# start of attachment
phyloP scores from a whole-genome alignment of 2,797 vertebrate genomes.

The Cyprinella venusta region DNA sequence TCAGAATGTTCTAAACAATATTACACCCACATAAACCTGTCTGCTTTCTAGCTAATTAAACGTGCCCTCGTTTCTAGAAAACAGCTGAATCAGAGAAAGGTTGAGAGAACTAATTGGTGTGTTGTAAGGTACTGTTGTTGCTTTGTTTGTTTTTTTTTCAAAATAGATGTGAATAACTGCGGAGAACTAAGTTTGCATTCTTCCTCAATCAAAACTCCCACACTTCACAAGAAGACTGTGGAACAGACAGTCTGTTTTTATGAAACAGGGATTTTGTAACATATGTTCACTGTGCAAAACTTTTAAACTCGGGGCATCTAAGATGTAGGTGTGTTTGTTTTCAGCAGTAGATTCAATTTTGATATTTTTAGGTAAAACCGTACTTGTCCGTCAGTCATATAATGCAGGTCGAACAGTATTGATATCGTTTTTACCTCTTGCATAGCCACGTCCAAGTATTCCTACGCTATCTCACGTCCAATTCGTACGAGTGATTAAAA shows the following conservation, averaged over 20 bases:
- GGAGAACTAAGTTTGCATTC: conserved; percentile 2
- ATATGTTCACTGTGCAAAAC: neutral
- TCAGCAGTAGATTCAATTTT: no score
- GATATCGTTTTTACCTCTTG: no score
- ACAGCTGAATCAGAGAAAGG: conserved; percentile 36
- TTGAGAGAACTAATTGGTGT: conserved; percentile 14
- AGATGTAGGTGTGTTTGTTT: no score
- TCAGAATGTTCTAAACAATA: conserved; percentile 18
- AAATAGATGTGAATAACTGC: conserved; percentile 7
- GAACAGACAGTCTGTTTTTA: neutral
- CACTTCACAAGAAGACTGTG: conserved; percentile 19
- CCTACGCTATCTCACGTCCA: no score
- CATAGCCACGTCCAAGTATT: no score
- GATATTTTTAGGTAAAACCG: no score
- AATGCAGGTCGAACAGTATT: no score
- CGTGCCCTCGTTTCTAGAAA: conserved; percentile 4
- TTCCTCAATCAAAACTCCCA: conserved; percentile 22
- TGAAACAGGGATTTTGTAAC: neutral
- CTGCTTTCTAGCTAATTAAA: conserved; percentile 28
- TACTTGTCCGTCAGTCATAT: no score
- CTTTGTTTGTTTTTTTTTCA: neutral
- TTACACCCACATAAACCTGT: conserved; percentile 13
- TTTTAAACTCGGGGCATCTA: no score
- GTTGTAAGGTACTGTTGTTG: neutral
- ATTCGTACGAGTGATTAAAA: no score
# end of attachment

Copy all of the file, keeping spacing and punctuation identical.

phyloP scores from a whole-genome alignment of 2,797 vertebrate genomes.

The Cyprinella venusta region DNA sequence TCAGAATGTTCTAAACAATATTACACCCACATAAACCTGTCTGCTTTCTAGCTAATTAAACGTGCCCTCGTTTCTAGAAAACAGCTGAATCAGAGAAAGGTTGAGAGAACTAATTGGTGTGTTGTAAGGTACTGTTGTTGCTTTGTTTGTTTTTTTTTCAAAATAGATGTGAATAACTGCGGAGAACTAAGTTTGCATTCTTCCTCAATCAAAACTCCCACACTTCACAAGAAGACTGTGGAACAGACAGTCTGTTTTTATGAAACAGGGATTTTGTAACATATGTTCACTGTGCAAAACTTTTAAACTCGGGGCATCTAAGATGTAGGTGTGTTTGTTTTCAGCAGTAGATTCAATTTTGATATTTTTAGGTAAAACCGTACTTGTCCGTCAGTCATATAATGCAGGTCGAACAGTATTGATATCGTTTTTACCTCTTGCATAGCCACGTCCAAGTATTCCTACGCTATCTCACGTCCAATTCGTACGAGTGATTAAAA shows the following conservation, averaged over 20 bases:
- GGAGAACTAAGTTTGCATTC: conserved; percentile 2
- ATATGTTCACTGTGCAAAAC: neutral
- TCAGCAGTAGATTCAATTTT: no score
- GATATCGTTTTTACCTCTTG: no score
- ACAGCTGAATCAGAGAAAGG: conserved; percentile 36
- TTGAGAGAACTAATTGGTGT: conserved; percentile 14
- AGATGTAGGTGTGTTTGTTT: no score
- TCAGAATGTTCTAAACAATA: conserved; percentile 18
- AAATAGATGTGAATAACTGC: conserved; percentile 7
- GAACAGACAGTCTGTTTTTA: neutral
- CACTTCACAAGAAGACTGTG: conserved; percentile 19
- CCTACGCTATCTCACGTCCA: no score
- CATAGCCACGTCCAAGTATT: no score
- GATATTTTTAGGTAAAACCG: no score
- AATGCAGGTCGAACAGTATT: no score
- CGTGCCCTCGTTTCTAGAAA: conserved; percentile 4
- TTCCTCAATCAAAACTCCCA: conserved; percentile 22
- TGAAACAGGGATTTTGTAAC: neutral
- CTGCTTTCTAGCTAATTAAA: conserved; percentile 28
- TACTTGTCCGTCAGTCATAT: no score
- CTTTGTTTGTTTTTTTTTCA: neutral
- TTACACCCACATAAACCTGT: conserved; percentile 13
- TTTTAAACTCGGGGCATCTA: no score
- GTTGTAAGGTACTGTTGTTG: neutral
- ATTCGTACGAGTGATTAAAA: no score